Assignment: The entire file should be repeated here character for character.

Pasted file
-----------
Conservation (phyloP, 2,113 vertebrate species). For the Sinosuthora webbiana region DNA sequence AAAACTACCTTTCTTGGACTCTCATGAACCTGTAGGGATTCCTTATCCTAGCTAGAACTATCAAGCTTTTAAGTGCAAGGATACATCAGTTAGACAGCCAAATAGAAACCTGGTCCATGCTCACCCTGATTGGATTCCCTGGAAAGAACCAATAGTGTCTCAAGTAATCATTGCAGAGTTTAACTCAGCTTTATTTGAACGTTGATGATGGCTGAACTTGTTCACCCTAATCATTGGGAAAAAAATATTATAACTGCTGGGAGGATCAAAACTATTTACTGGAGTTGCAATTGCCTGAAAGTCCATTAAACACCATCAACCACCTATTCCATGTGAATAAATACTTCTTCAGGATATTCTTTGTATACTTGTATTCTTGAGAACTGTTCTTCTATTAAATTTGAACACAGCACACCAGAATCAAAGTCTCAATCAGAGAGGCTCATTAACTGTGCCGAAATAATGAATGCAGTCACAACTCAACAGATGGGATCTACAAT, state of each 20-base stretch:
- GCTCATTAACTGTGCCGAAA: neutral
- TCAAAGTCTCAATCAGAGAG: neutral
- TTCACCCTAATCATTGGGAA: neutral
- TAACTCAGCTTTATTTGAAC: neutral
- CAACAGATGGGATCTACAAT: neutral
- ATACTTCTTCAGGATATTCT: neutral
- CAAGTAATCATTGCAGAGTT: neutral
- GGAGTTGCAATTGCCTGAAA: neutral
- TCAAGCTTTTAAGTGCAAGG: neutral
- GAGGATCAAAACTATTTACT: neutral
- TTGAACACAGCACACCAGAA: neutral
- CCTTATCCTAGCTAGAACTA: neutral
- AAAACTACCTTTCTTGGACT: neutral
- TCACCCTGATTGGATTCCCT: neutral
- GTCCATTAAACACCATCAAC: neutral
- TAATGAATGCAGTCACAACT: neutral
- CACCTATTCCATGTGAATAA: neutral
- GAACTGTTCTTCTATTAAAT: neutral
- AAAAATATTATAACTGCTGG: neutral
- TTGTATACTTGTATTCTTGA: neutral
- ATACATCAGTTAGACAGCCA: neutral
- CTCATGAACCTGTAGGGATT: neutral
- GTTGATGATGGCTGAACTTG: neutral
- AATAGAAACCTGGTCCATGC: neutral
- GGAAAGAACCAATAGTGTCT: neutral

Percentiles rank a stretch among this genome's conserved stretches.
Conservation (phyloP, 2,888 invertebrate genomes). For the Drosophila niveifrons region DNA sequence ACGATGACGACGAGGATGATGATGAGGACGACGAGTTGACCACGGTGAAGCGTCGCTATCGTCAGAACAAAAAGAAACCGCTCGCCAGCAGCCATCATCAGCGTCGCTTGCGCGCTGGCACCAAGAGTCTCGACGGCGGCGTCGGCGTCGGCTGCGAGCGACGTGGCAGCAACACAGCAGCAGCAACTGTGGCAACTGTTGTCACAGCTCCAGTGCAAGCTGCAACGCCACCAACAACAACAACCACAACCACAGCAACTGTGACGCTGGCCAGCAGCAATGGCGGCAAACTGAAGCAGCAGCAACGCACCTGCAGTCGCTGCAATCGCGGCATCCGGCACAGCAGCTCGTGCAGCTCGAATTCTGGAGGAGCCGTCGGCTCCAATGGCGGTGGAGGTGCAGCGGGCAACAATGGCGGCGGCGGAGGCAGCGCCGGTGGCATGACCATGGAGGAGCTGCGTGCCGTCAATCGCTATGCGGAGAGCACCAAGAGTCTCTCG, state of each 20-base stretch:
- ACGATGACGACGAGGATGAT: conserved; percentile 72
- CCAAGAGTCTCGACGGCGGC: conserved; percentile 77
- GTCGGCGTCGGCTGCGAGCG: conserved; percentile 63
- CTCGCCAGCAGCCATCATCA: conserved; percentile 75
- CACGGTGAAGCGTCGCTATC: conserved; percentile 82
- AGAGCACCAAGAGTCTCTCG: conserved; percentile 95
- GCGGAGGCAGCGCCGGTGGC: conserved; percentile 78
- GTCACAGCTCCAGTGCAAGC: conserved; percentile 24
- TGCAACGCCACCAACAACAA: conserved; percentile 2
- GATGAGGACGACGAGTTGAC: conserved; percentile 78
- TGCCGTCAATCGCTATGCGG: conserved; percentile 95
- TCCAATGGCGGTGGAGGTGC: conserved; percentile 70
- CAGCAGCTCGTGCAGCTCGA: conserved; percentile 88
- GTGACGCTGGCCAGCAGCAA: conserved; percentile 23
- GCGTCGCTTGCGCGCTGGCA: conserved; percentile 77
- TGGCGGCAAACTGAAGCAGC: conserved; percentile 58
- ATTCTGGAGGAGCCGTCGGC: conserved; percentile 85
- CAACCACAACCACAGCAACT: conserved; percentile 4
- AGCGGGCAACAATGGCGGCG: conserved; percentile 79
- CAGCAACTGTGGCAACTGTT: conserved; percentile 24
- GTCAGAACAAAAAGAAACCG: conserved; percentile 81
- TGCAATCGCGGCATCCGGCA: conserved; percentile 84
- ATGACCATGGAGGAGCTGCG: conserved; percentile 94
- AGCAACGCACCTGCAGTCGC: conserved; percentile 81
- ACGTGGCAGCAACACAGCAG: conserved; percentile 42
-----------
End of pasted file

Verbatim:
Conservation (phyloP, 2,113 vertebrate species). For the Sinosuthora webbiana region DNA sequence AAAACTACCTTTCTTGGACTCTCATGAACCTGTAGGGATTCCTTATCCTAGCTAGAACTATCAAGCTTTTAAGTGCAAGGATACATCAGTTAGACAGCCAAATAGAAACCTGGTCCATGCTCACCCTGATTGGATTCCCTGGAAAGAACCAATAGTGTCTCAAGTAATCATTGCAGAGTTTAACTCAGCTTTATTTGAACGTTGATGATGGCTGAACTTGTTCACCCTAATCATTGGGAAAAAAATATTATAACTGCTGGGAGGATCAAAACTATTTACTGGAGTTGCAATTGCCTGAAAGTCCATTAAACACCATCAACCACCTATTCCATGTGAATAAATACTTCTTCAGGATATTCTTTGTATACTTGTATTCTTGAGAACTGTTCTTCTATTAAATTTGAACACAGCACACCAGAATCAAAGTCTCAATCAGAGAGGCTCATTAACTGTGCCGAAATAATGAATGCAGTCACAACTCAACAGATGGGATCTACAAT, state of each 20-base stretch:
- GCTCATTAACTGTGCCGAAA: neutral
- TCAAAGTCTCAATCAGAGAG: neutral
- TTCACCCTAATCATTGGGAA: neutral
- TAACTCAGCTTTATTTGAAC: neutral
- CAACAGATGGGATCTACAAT: neutral
- ATACTTCTTCAGGATATTCT: neutral
- CAAGTAATCATTGCAGAGTT: neutral
- GGAGTTGCAATTGCCTGAAA: neutral
- TCAAGCTTTTAAGTGCAAGG: neutral
- GAGGATCAAAACTATTTACT: neutral
- TTGAACACAGCACACCAGAA: neutral
- CCTTATCCTAGCTAGAACTA: neutral
- AAAACTACCTTTCTTGGACT: neutral
- TCACCCTGATTGGATTCCCT: neutral
- GTCCATTAAACACCATCAAC: neutral
- TAATGAATGCAGTCACAACT: neutral
- CACCTATTCCATGTGAATAA: neutral
- GAACTGTTCTTCTATTAAAT: neutral
- AAAAATATTATAACTGCTGG: neutral
- TTGTATACTTGTATTCTTGA: neutral
- ATACATCAGTTAGACAGCCA: neutral
- CTCATGAACCTGTAGGGATT: neutral
- GTTGATGATGGCTGAACTTG: neutral
- AATAGAAACCTGGTCCATGC: neutral
- GGAAAGAACCAATAGTGTCT: neutral

Percentiles rank a stretch among this genome's conserved stretches.
Conservation (phyloP, 2,888 invertebrate genomes). For the Drosophila niveifrons region DNA sequence ACGATGACGACGAGGATGATGATGAGGACGACGAGTTGACCACGGTGAAGCGTCGCTATCGTCAGAACAAAAAGAAACCGCTCGCCAGCAGCCATCATCAGCGTCGCTTGCGCGCTGGCACCAAGAGTCTCGACGGCGGCGTCGGCGTCGGCTGCGAGCGACGTGGCAGCAACACAGCAGCAGCAACTGTGGCAACTGTTGTCACAGCTCCAGTGCAAGCTGCAACGCCACCAACAACAACAACCACAACCACAGCAACTGTGACGCTGGCCAGCAGCAATGGCGGCAAACTGAAGCAGCAGCAACGCACCTGCAGTCGCTGCAATCGCGGCATCCGGCACAGCAGCTCGTGCAGCTCGAATTCTGGAGGAGCCGTCGGCTCCAATGGCGGTGGAGGTGCAGCGGGCAACAATGGCGGCGGCGGAGGCAGCGCCGGTGGCATGACCATGGAGGAGCTGCGTGCCGTCAATCGCTATGCGGAGAGCACCAAGAGTCTCTCG, state of each 20-base stretch:
- ACGATGACGACGAGGATGAT: conserved; percentile 72
- CCAAGAGTCTCGACGGCGGC: conserved; percentile 77
- GTCGGCGTCGGCTGCGAGCG: conserved; percentile 63
- CTCGCCAGCAGCCATCATCA: conserved; percentile 75
- CACGGTGAAGCGTCGCTATC: conserved; percentile 82
- AGAGCACCAAGAGTCTCTCG: conserved; percentile 95
- GCGGAGGCAGCGCCGGTGGC: conserved; percentile 78
- GTCACAGCTCCAGTGCAAGC: conserved; percentile 24
- TGCAACGCCACCAACAACAA: conserved; percentile 2
- GATGAGGACGACGAGTTGAC: conserved; percentile 78
- TGCCGTCAATCGCTATGCGG: conserved; percentile 95
- TCCAATGGCGGTGGAGGTGC: conserved; percentile 70
- CAGCAGCTCGTGCAGCTCGA: conserved; percentile 88
- GTGACGCTGGCCAGCAGCAA: conserved; percentile 23
- GCGTCGCTTGCGCGCTGGCA: conserved; percentile 77
- TGGCGGCAAACTGAAGCAGC: conserved; percentile 58
- ATTCTGGAGGAGCCGTCGGC: conserved; percentile 85
- CAACCACAACCACAGCAACT: conserved; percentile 4
- AGCGGGCAACAATGGCGGCG: conserved; percentile 79
- CAGCAACTGTGGCAACTGTT: conserved; percentile 24
- GTCAGAACAAAAAGAAACCG: conserved; percentile 81
- TGCAATCGCGGCATCCGGCA: conserved; percentile 84
- ATGACCATGGAGGAGCTGCG: conserved; percentile 94
- AGCAACGCACCTGCAGTCGC: conserved; percentile 81
- ACGTGGCAGCAACACAGCAG: conserved; percentile 42